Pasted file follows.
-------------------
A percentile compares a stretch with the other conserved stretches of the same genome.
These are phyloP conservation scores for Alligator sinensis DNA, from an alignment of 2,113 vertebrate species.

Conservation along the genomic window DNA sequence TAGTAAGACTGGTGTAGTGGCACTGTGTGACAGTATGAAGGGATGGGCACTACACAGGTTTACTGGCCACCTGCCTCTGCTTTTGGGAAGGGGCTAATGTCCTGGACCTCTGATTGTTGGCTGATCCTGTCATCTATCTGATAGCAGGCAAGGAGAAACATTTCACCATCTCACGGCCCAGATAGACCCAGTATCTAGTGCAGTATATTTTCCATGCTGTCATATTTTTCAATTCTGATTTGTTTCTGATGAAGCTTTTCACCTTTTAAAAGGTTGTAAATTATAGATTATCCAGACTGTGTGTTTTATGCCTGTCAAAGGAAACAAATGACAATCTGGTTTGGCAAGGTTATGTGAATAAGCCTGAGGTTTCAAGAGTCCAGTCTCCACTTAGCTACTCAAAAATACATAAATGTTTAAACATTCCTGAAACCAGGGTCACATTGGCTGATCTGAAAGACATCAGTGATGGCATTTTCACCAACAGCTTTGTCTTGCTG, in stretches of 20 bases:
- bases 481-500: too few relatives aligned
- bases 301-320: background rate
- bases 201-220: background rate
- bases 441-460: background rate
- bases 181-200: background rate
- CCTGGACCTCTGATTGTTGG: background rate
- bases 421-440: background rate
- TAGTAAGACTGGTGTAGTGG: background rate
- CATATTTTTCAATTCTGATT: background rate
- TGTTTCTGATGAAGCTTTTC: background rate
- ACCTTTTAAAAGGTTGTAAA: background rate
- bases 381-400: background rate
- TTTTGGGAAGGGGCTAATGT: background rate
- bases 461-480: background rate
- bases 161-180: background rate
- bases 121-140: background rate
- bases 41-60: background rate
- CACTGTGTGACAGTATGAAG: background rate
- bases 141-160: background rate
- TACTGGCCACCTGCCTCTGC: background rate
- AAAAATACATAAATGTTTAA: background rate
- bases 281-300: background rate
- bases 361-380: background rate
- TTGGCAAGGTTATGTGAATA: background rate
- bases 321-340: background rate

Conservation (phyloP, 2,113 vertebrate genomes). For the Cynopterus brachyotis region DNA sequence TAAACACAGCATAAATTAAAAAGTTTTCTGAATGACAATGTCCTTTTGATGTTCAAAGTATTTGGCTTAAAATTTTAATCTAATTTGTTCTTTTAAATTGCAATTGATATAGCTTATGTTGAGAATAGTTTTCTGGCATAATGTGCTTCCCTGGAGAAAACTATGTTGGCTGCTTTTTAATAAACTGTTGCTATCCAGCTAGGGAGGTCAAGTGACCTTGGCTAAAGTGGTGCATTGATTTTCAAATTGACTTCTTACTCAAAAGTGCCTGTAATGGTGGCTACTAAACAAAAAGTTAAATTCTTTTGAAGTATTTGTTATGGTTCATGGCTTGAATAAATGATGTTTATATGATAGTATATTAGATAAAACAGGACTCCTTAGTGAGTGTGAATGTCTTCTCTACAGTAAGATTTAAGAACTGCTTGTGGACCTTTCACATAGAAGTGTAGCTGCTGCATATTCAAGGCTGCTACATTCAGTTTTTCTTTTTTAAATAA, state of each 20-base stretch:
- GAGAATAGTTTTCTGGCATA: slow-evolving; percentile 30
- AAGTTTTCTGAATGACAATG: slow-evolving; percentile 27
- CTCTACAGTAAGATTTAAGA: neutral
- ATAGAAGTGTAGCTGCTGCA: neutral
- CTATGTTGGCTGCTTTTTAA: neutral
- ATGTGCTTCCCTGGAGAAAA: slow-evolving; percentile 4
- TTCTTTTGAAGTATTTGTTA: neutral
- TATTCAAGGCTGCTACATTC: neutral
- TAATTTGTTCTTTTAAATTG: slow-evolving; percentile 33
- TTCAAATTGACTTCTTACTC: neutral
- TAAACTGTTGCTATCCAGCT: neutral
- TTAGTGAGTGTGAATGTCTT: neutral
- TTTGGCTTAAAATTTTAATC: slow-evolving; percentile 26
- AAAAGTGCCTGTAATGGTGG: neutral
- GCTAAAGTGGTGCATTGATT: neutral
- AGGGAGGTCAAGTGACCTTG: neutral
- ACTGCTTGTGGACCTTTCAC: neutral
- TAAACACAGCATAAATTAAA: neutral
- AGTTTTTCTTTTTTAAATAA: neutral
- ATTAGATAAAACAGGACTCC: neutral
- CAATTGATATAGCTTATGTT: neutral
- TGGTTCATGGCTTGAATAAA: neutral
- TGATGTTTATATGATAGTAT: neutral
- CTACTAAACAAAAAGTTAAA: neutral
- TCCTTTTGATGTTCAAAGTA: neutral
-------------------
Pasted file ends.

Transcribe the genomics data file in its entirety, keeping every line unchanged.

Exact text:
A percentile compares a stretch with the other conserved stretches of the same genome.
These are phyloP conservation scores for Alligator sinensis DNA, from an alignment of 2,113 vertebrate species.

Conservation along the genomic window DNA sequence TAGTAAGACTGGTGTAGTGGCACTGTGTGACAGTATGAAGGGATGGGCACTACACAGGTTTACTGGCCACCTGCCTCTGCTTTTGGGAAGGGGCTAATGTCCTGGACCTCTGATTGTTGGCTGATCCTGTCATCTATCTGATAGCAGGCAAGGAGAAACATTTCACCATCTCACGGCCCAGATAGACCCAGTATCTAGTGCAGTATATTTTCCATGCTGTCATATTTTTCAATTCTGATTTGTTTCTGATGAAGCTTTTCACCTTTTAAAAGGTTGTAAATTATAGATTATCCAGACTGTGTGTTTTATGCCTGTCAAAGGAAACAAATGACAATCTGGTTTGGCAAGGTTATGTGAATAAGCCTGAGGTTTCAAGAGTCCAGTCTCCACTTAGCTACTCAAAAATACATAAATGTTTAAACATTCCTGAAACCAGGGTCACATTGGCTGATCTGAAAGACATCAGTGATGGCATTTTCACCAACAGCTTTGTCTTGCTG, in stretches of 20 bases:
- bases 481-500: too few relatives aligned
- bases 301-320: background rate
- bases 201-220: background rate
- bases 441-460: background rate
- bases 181-200: background rate
- CCTGGACCTCTGATTGTTGG: background rate
- bases 421-440: background rate
- TAGTAAGACTGGTGTAGTGG: background rate
- CATATTTTTCAATTCTGATT: background rate
- TGTTTCTGATGAAGCTTTTC: background rate
- ACCTTTTAAAAGGTTGTAAA: background rate
- bases 381-400: background rate
- TTTTGGGAAGGGGCTAATGT: background rate
- bases 461-480: background rate
- bases 161-180: background rate
- bases 121-140: background rate
- bases 41-60: background rate
- CACTGTGTGACAGTATGAAG: background rate
- bases 141-160: background rate
- TACTGGCCACCTGCCTCTGC: background rate
- AAAAATACATAAATGTTTAA: background rate
- bases 281-300: background rate
- bases 361-380: background rate
- TTGGCAAGGTTATGTGAATA: background rate
- bases 321-340: background rate

Conservation (phyloP, 2,113 vertebrate genomes). For the Cynopterus brachyotis region DNA sequence TAAACACAGCATAAATTAAAAAGTTTTCTGAATGACAATGTCCTTTTGATGTTCAAAGTATTTGGCTTAAAATTTTAATCTAATTTGTTCTTTTAAATTGCAATTGATATAGCTTATGTTGAGAATAGTTTTCTGGCATAATGTGCTTCCCTGGAGAAAACTATGTTGGCTGCTTTTTAATAAACTGTTGCTATCCAGCTAGGGAGGTCAAGTGACCTTGGCTAAAGTGGTGCATTGATTTTCAAATTGACTTCTTACTCAAAAGTGCCTGTAATGGTGGCTACTAAACAAAAAGTTAAATTCTTTTGAAGTATTTGTTATGGTTCATGGCTTGAATAAATGATGTTTATATGATAGTATATTAGATAAAACAGGACTCCTTAGTGAGTGTGAATGTCTTCTCTACAGTAAGATTTAAGAACTGCTTGTGGACCTTTCACATAGAAGTGTAGCTGCTGCATATTCAAGGCTGCTACATTCAGTTTTTCTTTTTTAAATAA, state of each 20-base stretch:
- GAGAATAGTTTTCTGGCATA: slow-evolving; percentile 30
- AAGTTTTCTGAATGACAATG: slow-evolving; percentile 27
- CTCTACAGTAAGATTTAAGA: neutral
- ATAGAAGTGTAGCTGCTGCA: neutral
- CTATGTTGGCTGCTTTTTAA: neutral
- ATGTGCTTCCCTGGAGAAAA: slow-evolving; percentile 4
- TTCTTTTGAAGTATTTGTTA: neutral
- TATTCAAGGCTGCTACATTC: neutral
- TAATTTGTTCTTTTAAATTG: slow-evolving; percentile 33
- TTCAAATTGACTTCTTACTC: neutral
- TAAACTGTTGCTATCCAGCT: neutral
- TTAGTGAGTGTGAATGTCTT: neutral
- TTTGGCTTAAAATTTTAATC: slow-evolving; percentile 26
- AAAAGTGCCTGTAATGGTGG: neutral
- GCTAAAGTGGTGCATTGATT: neutral
- AGGGAGGTCAAGTGACCTTG: neutral
- ACTGCTTGTGGACCTTTCAC: neutral
- TAAACACAGCATAAATTAAA: neutral
- AGTTTTTCTTTTTTAAATAA: neutral
- ATTAGATAAAACAGGACTCC: neutral
- CAATTGATATAGCTTATGTT: neutral
- TGGTTCATGGCTTGAATAAA: neutral
- TGATGTTTATATGATAGTAT: neutral
- CTACTAAACAAAAAGTTAAA: neutral
- TCCTTTTGATGTTCAAAGTA: neutral